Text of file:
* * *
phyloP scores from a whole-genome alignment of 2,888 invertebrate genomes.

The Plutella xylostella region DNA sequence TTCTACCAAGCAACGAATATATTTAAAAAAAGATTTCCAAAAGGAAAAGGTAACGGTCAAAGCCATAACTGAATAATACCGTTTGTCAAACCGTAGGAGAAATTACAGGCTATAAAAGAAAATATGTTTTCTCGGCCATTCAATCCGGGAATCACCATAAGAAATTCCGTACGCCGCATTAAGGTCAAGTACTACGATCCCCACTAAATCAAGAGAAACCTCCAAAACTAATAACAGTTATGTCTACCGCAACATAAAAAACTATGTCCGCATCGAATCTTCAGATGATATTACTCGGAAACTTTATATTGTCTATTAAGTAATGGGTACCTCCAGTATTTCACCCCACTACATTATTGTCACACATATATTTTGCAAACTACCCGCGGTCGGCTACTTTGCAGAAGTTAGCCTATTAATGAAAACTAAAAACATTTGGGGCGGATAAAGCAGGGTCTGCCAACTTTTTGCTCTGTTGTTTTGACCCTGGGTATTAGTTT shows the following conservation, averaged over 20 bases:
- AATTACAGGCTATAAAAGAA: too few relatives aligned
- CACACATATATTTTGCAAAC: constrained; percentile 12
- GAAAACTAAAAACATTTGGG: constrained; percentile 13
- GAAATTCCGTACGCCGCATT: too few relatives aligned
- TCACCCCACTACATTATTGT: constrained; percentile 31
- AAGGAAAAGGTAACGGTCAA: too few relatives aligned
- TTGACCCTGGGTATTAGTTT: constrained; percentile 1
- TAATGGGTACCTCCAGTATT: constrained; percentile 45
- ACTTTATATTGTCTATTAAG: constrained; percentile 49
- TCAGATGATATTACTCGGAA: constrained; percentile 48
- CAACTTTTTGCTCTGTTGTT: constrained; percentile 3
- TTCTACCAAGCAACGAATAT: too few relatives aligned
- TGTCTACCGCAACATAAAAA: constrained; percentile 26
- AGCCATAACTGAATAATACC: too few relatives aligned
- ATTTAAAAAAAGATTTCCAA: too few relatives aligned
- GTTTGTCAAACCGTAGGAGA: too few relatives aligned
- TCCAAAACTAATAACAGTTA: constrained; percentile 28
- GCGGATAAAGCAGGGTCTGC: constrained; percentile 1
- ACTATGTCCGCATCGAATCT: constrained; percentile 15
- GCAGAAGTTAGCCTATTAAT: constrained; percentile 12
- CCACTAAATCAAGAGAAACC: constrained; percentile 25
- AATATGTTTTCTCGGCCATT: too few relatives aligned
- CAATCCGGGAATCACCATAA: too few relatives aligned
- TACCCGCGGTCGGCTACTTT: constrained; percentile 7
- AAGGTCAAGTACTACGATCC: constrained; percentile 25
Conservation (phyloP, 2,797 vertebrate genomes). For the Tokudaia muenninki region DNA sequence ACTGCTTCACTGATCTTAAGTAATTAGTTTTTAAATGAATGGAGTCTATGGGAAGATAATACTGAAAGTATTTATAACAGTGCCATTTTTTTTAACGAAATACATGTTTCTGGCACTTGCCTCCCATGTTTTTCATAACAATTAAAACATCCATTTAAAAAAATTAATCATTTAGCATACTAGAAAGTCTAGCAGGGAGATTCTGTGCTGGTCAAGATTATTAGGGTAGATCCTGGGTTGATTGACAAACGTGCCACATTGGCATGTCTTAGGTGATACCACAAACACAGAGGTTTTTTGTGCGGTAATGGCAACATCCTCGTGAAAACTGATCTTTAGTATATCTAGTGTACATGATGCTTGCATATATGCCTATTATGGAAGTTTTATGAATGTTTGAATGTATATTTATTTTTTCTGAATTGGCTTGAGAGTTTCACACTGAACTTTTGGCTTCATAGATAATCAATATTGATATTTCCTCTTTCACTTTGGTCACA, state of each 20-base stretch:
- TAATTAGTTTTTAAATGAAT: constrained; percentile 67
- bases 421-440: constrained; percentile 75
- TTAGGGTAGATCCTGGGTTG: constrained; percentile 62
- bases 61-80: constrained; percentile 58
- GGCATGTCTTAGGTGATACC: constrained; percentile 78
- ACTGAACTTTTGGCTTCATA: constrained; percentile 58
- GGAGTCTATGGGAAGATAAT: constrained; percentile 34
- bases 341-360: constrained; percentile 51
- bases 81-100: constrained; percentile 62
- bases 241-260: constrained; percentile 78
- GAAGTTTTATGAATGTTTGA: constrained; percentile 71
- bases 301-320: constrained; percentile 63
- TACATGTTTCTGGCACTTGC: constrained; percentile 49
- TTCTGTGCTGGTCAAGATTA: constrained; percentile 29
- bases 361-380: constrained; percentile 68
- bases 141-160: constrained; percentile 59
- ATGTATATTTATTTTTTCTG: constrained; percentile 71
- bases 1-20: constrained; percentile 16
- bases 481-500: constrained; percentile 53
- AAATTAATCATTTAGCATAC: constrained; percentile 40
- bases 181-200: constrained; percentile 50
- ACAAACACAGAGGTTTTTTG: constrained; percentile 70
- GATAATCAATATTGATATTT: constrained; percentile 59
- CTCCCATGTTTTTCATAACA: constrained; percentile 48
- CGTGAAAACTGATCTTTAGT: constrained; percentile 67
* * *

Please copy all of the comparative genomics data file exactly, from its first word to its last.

phyloP scores from a whole-genome alignment of 2,888 invertebrate genomes.

The Plutella xylostella region DNA sequence TTCTACCAAGCAACGAATATATTTAAAAAAAGATTTCCAAAAGGAAAAGGTAACGGTCAAAGCCATAACTGAATAATACCGTTTGTCAAACCGTAGGAGAAATTACAGGCTATAAAAGAAAATATGTTTTCTCGGCCATTCAATCCGGGAATCACCATAAGAAATTCCGTACGCCGCATTAAGGTCAAGTACTACGATCCCCACTAAATCAAGAGAAACCTCCAAAACTAATAACAGTTATGTCTACCGCAACATAAAAAACTATGTCCGCATCGAATCTTCAGATGATATTACTCGGAAACTTTATATTGTCTATTAAGTAATGGGTACCTCCAGTATTTCACCCCACTACATTATTGTCACACATATATTTTGCAAACTACCCGCGGTCGGCTACTTTGCAGAAGTTAGCCTATTAATGAAAACTAAAAACATTTGGGGCGGATAAAGCAGGGTCTGCCAACTTTTTGCTCTGTTGTTTTGACCCTGGGTATTAGTTT shows the following conservation, averaged over 20 bases:
- AATTACAGGCTATAAAAGAA: too few relatives aligned
- CACACATATATTTTGCAAAC: constrained; percentile 12
- GAAAACTAAAAACATTTGGG: constrained; percentile 13
- GAAATTCCGTACGCCGCATT: too few relatives aligned
- TCACCCCACTACATTATTGT: constrained; percentile 31
- AAGGAAAAGGTAACGGTCAA: too few relatives aligned
- TTGACCCTGGGTATTAGTTT: constrained; percentile 1
- TAATGGGTACCTCCAGTATT: constrained; percentile 45
- ACTTTATATTGTCTATTAAG: constrained; percentile 49
- TCAGATGATATTACTCGGAA: constrained; percentile 48
- CAACTTTTTGCTCTGTTGTT: constrained; percentile 3
- TTCTACCAAGCAACGAATAT: too few relatives aligned
- TGTCTACCGCAACATAAAAA: constrained; percentile 26
- AGCCATAACTGAATAATACC: too few relatives aligned
- ATTTAAAAAAAGATTTCCAA: too few relatives aligned
- GTTTGTCAAACCGTAGGAGA: too few relatives aligned
- TCCAAAACTAATAACAGTTA: constrained; percentile 28
- GCGGATAAAGCAGGGTCTGC: constrained; percentile 1
- ACTATGTCCGCATCGAATCT: constrained; percentile 15
- GCAGAAGTTAGCCTATTAAT: constrained; percentile 12
- CCACTAAATCAAGAGAAACC: constrained; percentile 25
- AATATGTTTTCTCGGCCATT: too few relatives aligned
- CAATCCGGGAATCACCATAA: too few relatives aligned
- TACCCGCGGTCGGCTACTTT: constrained; percentile 7
- AAGGTCAAGTACTACGATCC: constrained; percentile 25
Conservation (phyloP, 2,797 vertebrate genomes). For the Tokudaia muenninki region DNA sequence ACTGCTTCACTGATCTTAAGTAATTAGTTTTTAAATGAATGGAGTCTATGGGAAGATAATACTGAAAGTATTTATAACAGTGCCATTTTTTTTAACGAAATACATGTTTCTGGCACTTGCCTCCCATGTTTTTCATAACAATTAAAACATCCATTTAAAAAAATTAATCATTTAGCATACTAGAAAGTCTAGCAGGGAGATTCTGTGCTGGTCAAGATTATTAGGGTAGATCCTGGGTTGATTGACAAACGTGCCACATTGGCATGTCTTAGGTGATACCACAAACACAGAGGTTTTTTGTGCGGTAATGGCAACATCCTCGTGAAAACTGATCTTTAGTATATCTAGTGTACATGATGCTTGCATATATGCCTATTATGGAAGTTTTATGAATGTTTGAATGTATATTTATTTTTTCTGAATTGGCTTGAGAGTTTCACACTGAACTTTTGGCTTCATAGATAATCAATATTGATATTTCCTCTTTCACTTTGGTCACA, state of each 20-base stretch:
- TAATTAGTTTTTAAATGAAT: constrained; percentile 67
- bases 421-440: constrained; percentile 75
- TTAGGGTAGATCCTGGGTTG: constrained; percentile 62
- bases 61-80: constrained; percentile 58
- GGCATGTCTTAGGTGATACC: constrained; percentile 78
- ACTGAACTTTTGGCTTCATA: constrained; percentile 58
- GGAGTCTATGGGAAGATAAT: constrained; percentile 34
- bases 341-360: constrained; percentile 51
- bases 81-100: constrained; percentile 62
- bases 241-260: constrained; percentile 78
- GAAGTTTTATGAATGTTTGA: constrained; percentile 71
- bases 301-320: constrained; percentile 63
- TACATGTTTCTGGCACTTGC: constrained; percentile 49
- TTCTGTGCTGGTCAAGATTA: constrained; percentile 29
- bases 361-380: constrained; percentile 68
- bases 141-160: constrained; percentile 59
- ATGTATATTTATTTTTTCTG: constrained; percentile 71
- bases 1-20: constrained; percentile 16
- bases 481-500: constrained; percentile 53
- AAATTAATCATTTAGCATAC: constrained; percentile 40
- bases 181-200: constrained; percentile 50
- ACAAACACAGAGGTTTTTTG: constrained; percentile 70
- GATAATCAATATTGATATTT: constrained; percentile 59
- CTCCCATGTTTTTCATAACA: constrained; percentile 48
- CGTGAAAACTGATCTTTAGT: constrained; percentile 67